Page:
Exploring Ecuador’s Los Cedros Reserve

4/15/2020
By Teresa Nichta

This rainy February, we visited Los Cedros Biological Reserve in Ecuador.

Roo Vandegrift, and crew, are filming Marrow of the Mountain; a documentary about the mega-mining now in Ecuador. “In 2017, the amount of land available for mining expanded by hundreds of percent, leaving huge swaths of Ecuador’s most sensitive and biodiverse habitats at the mercy of international mining interests. These concessions appeared suddenly and were sold without public knowledge or consent, especially affecting the mineral-rich and endangered Choco Rainforest.” Roo invited MTBC to conduct a bat survey, which could support litigation to stop the illegal gold mining and help protect the reserve’s unique flora and fauna. The data is to track diversity and endemism at Los Cedros, and analyses are submitted to conservation groups and government agencies, like Critical Ecosystem Partnership Fund and the Ecuadorian state Institute for Biodiversity (part of the Ministry of Environment).

Los Cedros Biological Reserve consists of 17,000 acres of premontane wet tropical forest and cloud forest. Of this, 2,650 acres is formerly colonized land, while the remainder is primary forest. The reserve is a southern buffer zone for the 450,000-acre Cotocachi-Cayapas Ecological Reserve, and both are part of the Choco Phytogeographical Zone. The Choco region is one of the most biologically diverse and endemic habitats on Earth.

Part of its charm is the journey to get there. Monica and I left our Quito AirBnB at 5 am to board a 3-hour long bus ride to Chontal, where we met Marc Dragiewicz of Eyes of the World Films. It was then just a short 30-minute truck ride to the trailhead. 

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Hunting for Flowers with a Shaman

The following morning, the four of us hiked along the nearby Rio Leon valley’s steep cliffs searching for the cactus Vinicio had found flowering earlier in the week. We were extremely disappointed to find the flowering was perhaps finished or close to it. Merlin and National Geographic almost decided to postpone the trip for another time. But locals advised us to visit the shaman, so we paid a visit to his 300-yr.-old home.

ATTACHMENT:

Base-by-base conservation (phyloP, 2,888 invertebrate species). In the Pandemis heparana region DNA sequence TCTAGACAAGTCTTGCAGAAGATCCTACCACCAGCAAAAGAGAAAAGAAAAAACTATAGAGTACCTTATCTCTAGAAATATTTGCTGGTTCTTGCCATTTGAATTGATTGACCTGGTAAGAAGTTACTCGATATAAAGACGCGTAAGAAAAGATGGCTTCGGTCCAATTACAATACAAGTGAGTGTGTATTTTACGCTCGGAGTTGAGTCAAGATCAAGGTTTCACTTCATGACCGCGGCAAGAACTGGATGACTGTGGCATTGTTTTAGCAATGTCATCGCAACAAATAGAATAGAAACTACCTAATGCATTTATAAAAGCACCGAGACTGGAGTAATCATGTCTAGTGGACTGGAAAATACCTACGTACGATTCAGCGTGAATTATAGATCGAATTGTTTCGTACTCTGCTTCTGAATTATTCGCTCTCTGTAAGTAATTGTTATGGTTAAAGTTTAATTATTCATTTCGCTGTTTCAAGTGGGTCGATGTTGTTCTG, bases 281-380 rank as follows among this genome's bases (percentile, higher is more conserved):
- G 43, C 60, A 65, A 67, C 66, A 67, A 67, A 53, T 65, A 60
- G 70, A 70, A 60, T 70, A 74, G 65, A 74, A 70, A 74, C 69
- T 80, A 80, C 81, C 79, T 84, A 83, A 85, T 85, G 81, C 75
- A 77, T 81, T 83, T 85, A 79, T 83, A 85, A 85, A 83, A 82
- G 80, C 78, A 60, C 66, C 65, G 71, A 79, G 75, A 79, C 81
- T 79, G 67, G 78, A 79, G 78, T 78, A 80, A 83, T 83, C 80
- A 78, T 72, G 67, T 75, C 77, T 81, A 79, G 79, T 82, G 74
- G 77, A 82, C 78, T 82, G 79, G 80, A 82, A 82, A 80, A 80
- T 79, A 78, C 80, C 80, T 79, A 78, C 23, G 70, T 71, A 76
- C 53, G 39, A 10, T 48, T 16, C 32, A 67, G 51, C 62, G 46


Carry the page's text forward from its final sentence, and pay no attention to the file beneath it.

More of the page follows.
The Shaman’s son, Juan Valdi, and his wife Sabine offered to help us find the rare cactus we sought. As a shaman himself, Juan had considerable knowledge of local plants. Driving into the Valdi family’s 1000-hectare ranch in the Rio Leon Valley, the Ecuadorian equivalent to the Grand Canyon was a never-to-be-forgotten experience.  Looking over the edge of the narrowly-eroded dirt road, cut into a nearly vertical canyon wall, I asked Merlin if he must drive so close to the edge. Looking down a thousand feet or more made me a little nervous, especially when we had to drive over washed-out areas. These we had to drive across on five-inch diameter by ten-foot long logs laid side-by-side to form bridges that seemed incapable of supporting a car. 

 

We hiked for miles through sometimes nearly impenetrable stands of thorny acacia, agave, and a variety of cacti, all ready to impale the unwary. At times we descended as much as 1,500 feet down into chasms on narrow, often slippery trails, only to end up climbing back out exhausted and empty-handed.

 

 

 

Finally, after three days of failure and lots of discouragement, Juan decided to take us to a site near the small town of La Cria where we found our first flowering specimen of the cactus we’d come to photograph. It had just a single bud, but we were thrilled. We cut a 14” section of the bud-bearing stalk, carefully with heavy gloves impaled it on a pointed bat net pole, and began the two-hour drive back to our base. We could only hope that the bud would still open.

With Juan driving, Merlin carefully held the cactus stalk only a foot or so from Juan’s arm, hoping not to impale either Juan or himself as we lurched along the heavily rutted road, maneuvering past boulders and landslides caused by heavy rains. Finally, on a hairpin curve, our rental car sank to its axels in mud, and it looked like we would have to spend the night, not a great idea, since we had been warned that this was a major drug-running route after dark. Nery finally dug us out with a machete and a netting pole. The next day, our colleague Ralph Simon arrived with a 4-wheel-drive vehicle!

 

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